Today in 1967 the song "Daydream Believer" by the Monkees topped the charts and stayed there for 4 weeks.

Also in 1967, The Monkees album, ‘Pisces, Aquarius, Capricorn and Jones Ltd’ went to #1 on the US album chart. It was their fourth album to sell over a million copies, following ‘The Monkees’, ‘More Of The Monkees’ and ‘Headquarters’.

In 1969, Cindy Birdsong of the Supremes was kidnapped at knifepoint by a maintenance man who worked in the building she lived in. She later escaped unharmed by jumping out of his car on the San Diego freeway. The kidnapper was arrested in Las Vegas four days later.

Eric Burdon launches a "Curb the Clap" campaign in 1970, aimed at fighting what he calls the "number one sickness in the record business today — VD." For every donation to the LA Free Clinic, Burdon sends out a "Curb the Clap" bumpersticker. Speak for yourself Mr. Burdon....

Led Zeppelin released "Black Dog" as a single in the US in 1971 (it peaked at #15).

Carly Simon's "You're So Vain" was released in 1972.

After a show at the Montreal Forum in 1973, the Who and some companions were jailed overnight for $6,000 worth of hotel destruction. The incident was later chronicled in the John Entwistle song "Cell Block Number Seven."

It's D-Day for lots of Bob Dylan fans in 1973; it was their first opportunity to mail in ticket requests for his upcoming tour. In San Francisco, traffic was backed up five blocks from one post office and in other cities, ticket requests are stamped "Return to Sender" because there are too many of them than can be handled. As expected, all the shows are sold-out meaning 658,000 tickets sold.

Disco group Silver Convention earned a gold record for "Fly, Robin, Fly," which hit #1 on the pop chart in 1975.

Neil Diamond and Barbra Streisand's ‘You Don't Bring Me Flowers’ was at #1 on the US singles chart in 1979. A radio station engineer had spliced together Neil's version with Barbra's version and got such good response, the station added it to their play list. When Neil Diamond was told about it, he decided to re-record the song with Streisand herself, and within weeks of its release, the single went to #1 in the US and #5 in the UK.

MTV aired the full 14-minute version of Michael Jackson's 'Thriller' video for the first time in 1983. It becomes the largest-selling music home video ever.

Eurythmics lead singer Annie Lennox rips off her bra while performing "Missionary Man" in front of 10,000 fans in Birmingham, England in 1986. No word if she burned it or not.....

In 1988, Kiss members Paul Stanley and Gene Simmons join Willie Nelson on "Geraldo" to discuss the day's topic: Sex on the Road. How delightful....

Mariah Carey went to #1 on the US singles chart in 1995 with her duet with Boyz II Men "One Sweet Day." It made Carey the first artist in history to have two consecutive single debut at #1, "Fantasy" being her first.

In 1995 - The Guinness Book of World Records confirmed that Ace of Base's "The Sign" was the best-selling debut of all time, with 19 million copies sold.

The Smashing Pumpkins played their final concert when they appeared at the Metro Club in Chicago in 2000.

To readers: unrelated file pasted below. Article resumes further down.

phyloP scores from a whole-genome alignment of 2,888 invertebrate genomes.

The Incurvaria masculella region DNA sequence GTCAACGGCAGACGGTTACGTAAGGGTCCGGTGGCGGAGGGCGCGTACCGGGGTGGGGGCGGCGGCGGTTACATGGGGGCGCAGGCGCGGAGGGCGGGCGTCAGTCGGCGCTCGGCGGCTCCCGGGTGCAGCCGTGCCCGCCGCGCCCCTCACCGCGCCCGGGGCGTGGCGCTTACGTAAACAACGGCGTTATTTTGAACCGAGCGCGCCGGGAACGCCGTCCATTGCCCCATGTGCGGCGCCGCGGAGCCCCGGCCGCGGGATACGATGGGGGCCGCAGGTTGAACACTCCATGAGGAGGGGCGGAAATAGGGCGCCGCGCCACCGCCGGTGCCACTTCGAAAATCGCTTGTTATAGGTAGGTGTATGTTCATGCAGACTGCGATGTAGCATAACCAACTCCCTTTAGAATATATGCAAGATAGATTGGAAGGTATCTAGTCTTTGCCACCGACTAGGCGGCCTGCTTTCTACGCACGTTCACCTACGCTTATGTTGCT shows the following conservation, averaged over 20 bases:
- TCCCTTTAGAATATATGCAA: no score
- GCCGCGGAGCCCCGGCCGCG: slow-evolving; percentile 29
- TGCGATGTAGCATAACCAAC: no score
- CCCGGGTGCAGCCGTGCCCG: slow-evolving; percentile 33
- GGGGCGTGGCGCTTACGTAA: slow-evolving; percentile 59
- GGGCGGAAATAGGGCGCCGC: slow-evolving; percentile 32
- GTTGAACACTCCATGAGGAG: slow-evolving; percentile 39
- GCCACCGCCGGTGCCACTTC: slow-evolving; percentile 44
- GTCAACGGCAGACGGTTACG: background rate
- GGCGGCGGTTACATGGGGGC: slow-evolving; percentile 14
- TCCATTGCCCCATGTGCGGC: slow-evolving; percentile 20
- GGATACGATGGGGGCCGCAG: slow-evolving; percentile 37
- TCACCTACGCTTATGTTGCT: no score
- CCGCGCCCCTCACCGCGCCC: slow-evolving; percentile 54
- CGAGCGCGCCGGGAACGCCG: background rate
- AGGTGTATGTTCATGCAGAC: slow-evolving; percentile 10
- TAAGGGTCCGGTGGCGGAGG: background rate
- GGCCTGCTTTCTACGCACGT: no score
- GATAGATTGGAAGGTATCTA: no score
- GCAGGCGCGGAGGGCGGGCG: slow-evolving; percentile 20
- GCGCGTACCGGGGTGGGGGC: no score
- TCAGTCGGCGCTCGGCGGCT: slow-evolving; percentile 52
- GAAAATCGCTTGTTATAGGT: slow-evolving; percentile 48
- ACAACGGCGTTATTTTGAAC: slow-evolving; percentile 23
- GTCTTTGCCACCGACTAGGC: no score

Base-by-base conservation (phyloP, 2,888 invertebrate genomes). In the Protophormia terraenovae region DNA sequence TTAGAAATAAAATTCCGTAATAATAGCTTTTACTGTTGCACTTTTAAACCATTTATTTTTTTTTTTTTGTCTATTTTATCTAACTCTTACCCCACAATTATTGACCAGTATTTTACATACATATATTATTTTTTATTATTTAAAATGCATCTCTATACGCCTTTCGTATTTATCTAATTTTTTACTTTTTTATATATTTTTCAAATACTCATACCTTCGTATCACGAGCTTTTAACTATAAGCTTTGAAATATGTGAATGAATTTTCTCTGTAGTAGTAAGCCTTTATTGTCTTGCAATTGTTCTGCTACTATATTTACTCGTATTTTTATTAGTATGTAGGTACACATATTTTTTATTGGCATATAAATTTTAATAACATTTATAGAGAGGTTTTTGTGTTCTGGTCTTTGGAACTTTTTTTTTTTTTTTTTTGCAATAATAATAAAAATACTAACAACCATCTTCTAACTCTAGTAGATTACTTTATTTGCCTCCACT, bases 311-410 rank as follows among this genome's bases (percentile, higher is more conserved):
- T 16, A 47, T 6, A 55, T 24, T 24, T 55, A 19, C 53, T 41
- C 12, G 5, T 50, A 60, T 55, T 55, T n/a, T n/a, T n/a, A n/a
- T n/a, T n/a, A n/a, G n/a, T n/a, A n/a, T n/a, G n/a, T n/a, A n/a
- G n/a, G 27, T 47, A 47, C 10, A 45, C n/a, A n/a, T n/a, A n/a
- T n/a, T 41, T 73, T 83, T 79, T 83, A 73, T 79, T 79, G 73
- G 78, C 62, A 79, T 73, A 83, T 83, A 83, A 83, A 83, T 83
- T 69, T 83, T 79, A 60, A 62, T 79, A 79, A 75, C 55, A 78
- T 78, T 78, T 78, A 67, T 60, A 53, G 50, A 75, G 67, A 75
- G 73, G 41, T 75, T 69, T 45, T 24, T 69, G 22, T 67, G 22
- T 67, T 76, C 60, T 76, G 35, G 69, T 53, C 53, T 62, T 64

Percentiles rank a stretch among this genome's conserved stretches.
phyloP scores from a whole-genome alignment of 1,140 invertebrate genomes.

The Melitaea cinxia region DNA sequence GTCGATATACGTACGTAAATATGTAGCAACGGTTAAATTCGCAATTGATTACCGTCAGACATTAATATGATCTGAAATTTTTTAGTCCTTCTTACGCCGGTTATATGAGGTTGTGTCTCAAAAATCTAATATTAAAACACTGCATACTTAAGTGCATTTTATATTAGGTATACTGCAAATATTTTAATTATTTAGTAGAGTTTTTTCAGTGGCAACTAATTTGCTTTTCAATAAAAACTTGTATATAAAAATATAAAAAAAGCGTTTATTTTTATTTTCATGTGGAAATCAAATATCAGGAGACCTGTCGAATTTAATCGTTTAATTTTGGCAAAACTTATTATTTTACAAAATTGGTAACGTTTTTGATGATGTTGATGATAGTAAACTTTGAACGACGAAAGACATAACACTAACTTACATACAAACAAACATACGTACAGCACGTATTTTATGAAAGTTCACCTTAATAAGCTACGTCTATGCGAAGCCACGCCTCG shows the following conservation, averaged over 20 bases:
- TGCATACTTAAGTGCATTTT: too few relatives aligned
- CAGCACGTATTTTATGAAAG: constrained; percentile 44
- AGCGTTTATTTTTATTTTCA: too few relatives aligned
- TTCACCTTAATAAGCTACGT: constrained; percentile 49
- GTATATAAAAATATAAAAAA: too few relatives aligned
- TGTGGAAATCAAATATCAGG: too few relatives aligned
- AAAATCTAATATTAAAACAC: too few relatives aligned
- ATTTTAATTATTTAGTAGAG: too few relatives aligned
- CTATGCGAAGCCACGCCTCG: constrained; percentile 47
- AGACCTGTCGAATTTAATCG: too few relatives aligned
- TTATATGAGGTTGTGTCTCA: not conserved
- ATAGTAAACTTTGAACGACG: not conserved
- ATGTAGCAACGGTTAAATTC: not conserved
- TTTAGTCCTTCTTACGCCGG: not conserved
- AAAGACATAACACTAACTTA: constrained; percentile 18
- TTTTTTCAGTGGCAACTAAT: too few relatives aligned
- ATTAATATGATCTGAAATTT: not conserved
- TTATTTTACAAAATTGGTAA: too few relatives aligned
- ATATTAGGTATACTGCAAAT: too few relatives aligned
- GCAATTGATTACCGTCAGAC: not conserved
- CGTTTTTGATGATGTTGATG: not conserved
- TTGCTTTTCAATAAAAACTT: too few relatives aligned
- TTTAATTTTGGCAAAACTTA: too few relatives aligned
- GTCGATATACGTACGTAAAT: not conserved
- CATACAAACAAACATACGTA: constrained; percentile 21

Creed started an eight-week run at #1 on the US album chart in 2001 with "Weathered."

The reunited Simon & Garfunkel performed at Madison Square Garden in 2003, their first New York date in 10 years.

Shock rocker, "School's Out" singer and legendary beer drinker Alice Cooper received a star on the Hollywood Walk of Fame in 2003. It sits between Gene Autry and Hugh Hefner's. Imagine that....

The Game was at #1 on the US album chart in 2006 with his second album "Doctor's Advocate."

In 2007, Sharon and Ozzy Osbourne made more than $800,000 for charity after they sold off some of their possessions from their former US home. Items sold included the family's custom pool table for $11,250 and a pair of Ozzy's trademark round glasses went for $5,250. The beaded wire model of the Eiffel Tower that adorned the kitchen fetched $10,000, while skull-adorned trainers worn by Ozzy sold for $2,625. No wonder no one came to my garage sale that day.....

Music News & Notes

Goldfrapp Announce New Album

It's been less than two years since Goldfrapp's last LP, the psych-folk Seventh Tree. But it's been more than four years since 2005's Supernature, the last Goldfrapp LP that could accurately be described as danceable.

So fans of the British duo's pop side can rejoice: Alison Goldfrapp and Will Gregory are set to release their fifth album, Head First, on March 22 in the UK and one day later in the U.S. via Mute.

According to an amusingly over-the-top post on Pop Justice, first single "Rocket"-- due March 8 in the UK and March 9 in the U.S.-- is "an Italo-esque disco record that isn't really an Italo-esque disco record and is just in fact a Goldfrapp record, albeit one which sounds a bit like Van Halen vs Laura Branigan." Cool.....

SEPTICFLESH's 'Communion' Released As Limited-Edition 12" LP/Box

Necroterror Records, the Cyprus-based underground record label and distributor which specializes in high-quality black metal releases mainly in the vinyl format, has released the 12" LP/box version of SEPTICFLESH's latest album, "Communion". Limited to 350 copies, this vinyl release features all-new alternative cover artwork (pictured below) and layout to the CD version, created by Seth Siro Anton. A special edition gold vinyl boxed set will also be available containing several unique extras.